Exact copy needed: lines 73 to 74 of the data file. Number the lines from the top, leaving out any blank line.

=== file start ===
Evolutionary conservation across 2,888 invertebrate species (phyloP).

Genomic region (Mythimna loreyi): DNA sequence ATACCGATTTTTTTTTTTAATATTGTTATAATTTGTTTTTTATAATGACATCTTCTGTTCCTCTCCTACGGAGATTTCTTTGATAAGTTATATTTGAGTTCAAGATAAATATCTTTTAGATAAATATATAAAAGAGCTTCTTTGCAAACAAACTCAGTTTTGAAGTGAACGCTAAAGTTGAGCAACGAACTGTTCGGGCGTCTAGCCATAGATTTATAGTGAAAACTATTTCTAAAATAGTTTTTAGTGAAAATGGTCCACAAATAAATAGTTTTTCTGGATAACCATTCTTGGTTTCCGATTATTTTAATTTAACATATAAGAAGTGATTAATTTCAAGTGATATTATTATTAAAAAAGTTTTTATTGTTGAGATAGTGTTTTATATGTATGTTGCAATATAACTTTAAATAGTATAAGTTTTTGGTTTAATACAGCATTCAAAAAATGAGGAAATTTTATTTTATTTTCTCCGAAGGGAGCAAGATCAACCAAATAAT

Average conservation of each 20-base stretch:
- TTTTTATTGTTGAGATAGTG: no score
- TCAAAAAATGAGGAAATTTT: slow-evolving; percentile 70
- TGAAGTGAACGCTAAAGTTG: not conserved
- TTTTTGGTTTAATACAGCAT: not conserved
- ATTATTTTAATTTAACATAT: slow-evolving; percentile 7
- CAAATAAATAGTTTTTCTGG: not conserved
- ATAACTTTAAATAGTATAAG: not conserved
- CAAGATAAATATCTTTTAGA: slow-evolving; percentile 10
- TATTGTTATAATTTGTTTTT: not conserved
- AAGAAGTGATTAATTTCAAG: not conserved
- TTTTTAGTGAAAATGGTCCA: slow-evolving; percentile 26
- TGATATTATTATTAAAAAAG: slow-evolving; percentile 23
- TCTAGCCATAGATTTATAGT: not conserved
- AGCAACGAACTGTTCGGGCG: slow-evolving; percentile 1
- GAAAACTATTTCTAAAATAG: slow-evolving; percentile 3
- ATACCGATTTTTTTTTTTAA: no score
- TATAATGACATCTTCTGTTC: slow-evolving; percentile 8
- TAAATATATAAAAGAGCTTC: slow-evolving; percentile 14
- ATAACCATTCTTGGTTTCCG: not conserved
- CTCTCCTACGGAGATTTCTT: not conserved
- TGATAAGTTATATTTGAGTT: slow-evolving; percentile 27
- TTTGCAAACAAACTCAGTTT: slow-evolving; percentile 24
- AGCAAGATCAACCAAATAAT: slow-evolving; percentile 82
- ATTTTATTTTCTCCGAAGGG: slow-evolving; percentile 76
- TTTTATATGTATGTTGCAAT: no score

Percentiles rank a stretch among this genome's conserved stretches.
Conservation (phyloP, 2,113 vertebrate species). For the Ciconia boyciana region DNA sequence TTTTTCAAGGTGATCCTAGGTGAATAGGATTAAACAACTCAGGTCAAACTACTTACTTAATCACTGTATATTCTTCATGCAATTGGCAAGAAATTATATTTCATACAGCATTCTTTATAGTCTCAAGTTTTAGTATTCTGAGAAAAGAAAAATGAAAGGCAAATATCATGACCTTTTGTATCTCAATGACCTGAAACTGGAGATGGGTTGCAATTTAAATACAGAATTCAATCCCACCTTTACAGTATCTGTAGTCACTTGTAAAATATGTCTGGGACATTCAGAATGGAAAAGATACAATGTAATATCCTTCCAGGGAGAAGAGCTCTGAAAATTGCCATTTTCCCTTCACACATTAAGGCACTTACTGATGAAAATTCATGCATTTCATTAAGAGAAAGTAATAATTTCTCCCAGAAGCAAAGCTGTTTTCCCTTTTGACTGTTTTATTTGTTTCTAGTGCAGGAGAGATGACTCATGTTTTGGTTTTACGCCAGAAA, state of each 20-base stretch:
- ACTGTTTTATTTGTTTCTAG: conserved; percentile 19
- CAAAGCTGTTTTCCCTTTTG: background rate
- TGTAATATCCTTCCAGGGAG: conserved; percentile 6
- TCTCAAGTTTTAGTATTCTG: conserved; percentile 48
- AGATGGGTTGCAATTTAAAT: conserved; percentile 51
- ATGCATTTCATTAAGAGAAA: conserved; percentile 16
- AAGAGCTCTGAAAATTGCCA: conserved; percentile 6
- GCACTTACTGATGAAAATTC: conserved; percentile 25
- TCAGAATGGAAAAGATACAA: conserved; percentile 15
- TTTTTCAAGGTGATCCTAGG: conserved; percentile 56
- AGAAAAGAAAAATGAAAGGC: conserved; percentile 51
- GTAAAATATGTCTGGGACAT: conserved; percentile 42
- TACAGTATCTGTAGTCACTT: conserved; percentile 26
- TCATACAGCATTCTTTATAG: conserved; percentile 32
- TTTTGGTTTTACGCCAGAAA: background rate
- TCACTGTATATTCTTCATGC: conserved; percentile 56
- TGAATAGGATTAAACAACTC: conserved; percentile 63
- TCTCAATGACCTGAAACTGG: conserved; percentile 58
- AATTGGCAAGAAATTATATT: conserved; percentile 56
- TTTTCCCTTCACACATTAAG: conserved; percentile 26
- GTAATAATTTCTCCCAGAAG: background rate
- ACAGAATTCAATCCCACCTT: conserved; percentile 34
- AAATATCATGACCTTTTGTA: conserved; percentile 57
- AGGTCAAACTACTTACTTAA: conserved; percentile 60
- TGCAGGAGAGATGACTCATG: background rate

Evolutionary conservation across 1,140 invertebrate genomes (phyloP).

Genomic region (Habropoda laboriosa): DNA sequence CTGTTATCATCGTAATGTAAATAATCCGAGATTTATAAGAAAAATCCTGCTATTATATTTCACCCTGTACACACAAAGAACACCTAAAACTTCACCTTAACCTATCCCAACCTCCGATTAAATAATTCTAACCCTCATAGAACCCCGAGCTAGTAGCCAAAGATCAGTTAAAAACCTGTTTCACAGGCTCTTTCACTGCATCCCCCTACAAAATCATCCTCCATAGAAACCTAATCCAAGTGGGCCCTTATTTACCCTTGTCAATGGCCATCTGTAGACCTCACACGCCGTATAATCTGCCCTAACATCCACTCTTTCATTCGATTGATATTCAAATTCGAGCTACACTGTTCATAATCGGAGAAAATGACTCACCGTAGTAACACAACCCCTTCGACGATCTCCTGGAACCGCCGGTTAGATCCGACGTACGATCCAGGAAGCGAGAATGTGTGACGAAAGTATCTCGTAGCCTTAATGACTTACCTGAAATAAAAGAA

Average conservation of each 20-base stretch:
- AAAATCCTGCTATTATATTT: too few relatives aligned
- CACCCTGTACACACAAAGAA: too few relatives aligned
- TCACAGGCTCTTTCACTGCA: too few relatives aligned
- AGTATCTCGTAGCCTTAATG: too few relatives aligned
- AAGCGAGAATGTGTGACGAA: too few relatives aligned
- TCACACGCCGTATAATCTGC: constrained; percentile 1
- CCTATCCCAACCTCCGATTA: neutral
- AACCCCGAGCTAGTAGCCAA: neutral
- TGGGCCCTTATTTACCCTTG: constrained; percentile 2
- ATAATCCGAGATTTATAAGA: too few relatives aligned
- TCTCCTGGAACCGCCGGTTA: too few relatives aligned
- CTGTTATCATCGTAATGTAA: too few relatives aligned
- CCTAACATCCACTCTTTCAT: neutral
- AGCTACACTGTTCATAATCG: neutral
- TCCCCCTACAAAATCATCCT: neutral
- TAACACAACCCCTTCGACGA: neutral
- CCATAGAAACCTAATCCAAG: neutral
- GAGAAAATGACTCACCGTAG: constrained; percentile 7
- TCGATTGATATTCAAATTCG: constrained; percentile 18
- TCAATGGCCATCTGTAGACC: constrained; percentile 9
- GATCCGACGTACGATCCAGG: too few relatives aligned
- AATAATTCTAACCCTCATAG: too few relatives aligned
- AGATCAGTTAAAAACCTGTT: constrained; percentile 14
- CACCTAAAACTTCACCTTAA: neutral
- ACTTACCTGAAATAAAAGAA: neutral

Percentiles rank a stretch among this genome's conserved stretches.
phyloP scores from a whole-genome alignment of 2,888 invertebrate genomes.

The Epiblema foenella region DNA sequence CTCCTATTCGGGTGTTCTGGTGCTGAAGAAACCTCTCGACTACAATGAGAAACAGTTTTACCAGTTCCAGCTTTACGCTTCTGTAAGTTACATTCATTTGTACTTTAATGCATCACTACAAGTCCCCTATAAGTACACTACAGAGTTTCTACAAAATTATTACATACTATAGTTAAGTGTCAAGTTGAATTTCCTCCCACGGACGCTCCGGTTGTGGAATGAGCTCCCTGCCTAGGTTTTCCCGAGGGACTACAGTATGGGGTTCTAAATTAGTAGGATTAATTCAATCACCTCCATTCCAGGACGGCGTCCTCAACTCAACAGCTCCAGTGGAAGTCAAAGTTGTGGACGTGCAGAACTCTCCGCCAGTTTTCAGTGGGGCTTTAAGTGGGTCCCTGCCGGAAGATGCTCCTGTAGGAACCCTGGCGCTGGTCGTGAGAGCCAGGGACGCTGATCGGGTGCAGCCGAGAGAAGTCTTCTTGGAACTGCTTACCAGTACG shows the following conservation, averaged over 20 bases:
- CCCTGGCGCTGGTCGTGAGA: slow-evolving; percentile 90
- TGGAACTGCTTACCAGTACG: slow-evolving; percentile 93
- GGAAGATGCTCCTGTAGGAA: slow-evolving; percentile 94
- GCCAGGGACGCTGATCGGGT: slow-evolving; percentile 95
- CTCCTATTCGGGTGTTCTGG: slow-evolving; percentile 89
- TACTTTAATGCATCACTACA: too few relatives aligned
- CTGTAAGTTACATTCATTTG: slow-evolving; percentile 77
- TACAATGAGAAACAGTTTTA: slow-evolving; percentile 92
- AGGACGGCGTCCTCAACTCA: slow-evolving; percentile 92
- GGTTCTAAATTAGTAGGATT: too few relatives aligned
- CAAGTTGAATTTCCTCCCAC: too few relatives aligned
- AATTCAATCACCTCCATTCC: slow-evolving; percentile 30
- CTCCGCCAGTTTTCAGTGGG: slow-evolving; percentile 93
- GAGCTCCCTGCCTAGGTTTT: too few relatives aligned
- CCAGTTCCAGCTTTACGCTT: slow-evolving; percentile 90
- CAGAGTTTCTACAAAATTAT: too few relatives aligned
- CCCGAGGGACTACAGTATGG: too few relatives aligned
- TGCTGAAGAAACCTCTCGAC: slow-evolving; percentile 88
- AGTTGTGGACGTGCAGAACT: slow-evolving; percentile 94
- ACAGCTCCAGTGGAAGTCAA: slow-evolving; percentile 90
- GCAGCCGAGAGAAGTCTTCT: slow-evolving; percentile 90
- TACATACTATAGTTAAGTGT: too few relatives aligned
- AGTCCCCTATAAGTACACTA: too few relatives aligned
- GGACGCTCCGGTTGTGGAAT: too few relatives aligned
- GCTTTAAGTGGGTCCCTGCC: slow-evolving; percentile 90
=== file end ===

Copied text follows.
- TCCCCCTACAAAATCATCCT: neutral
- TAACACAACCCCTTCGACGA: neutral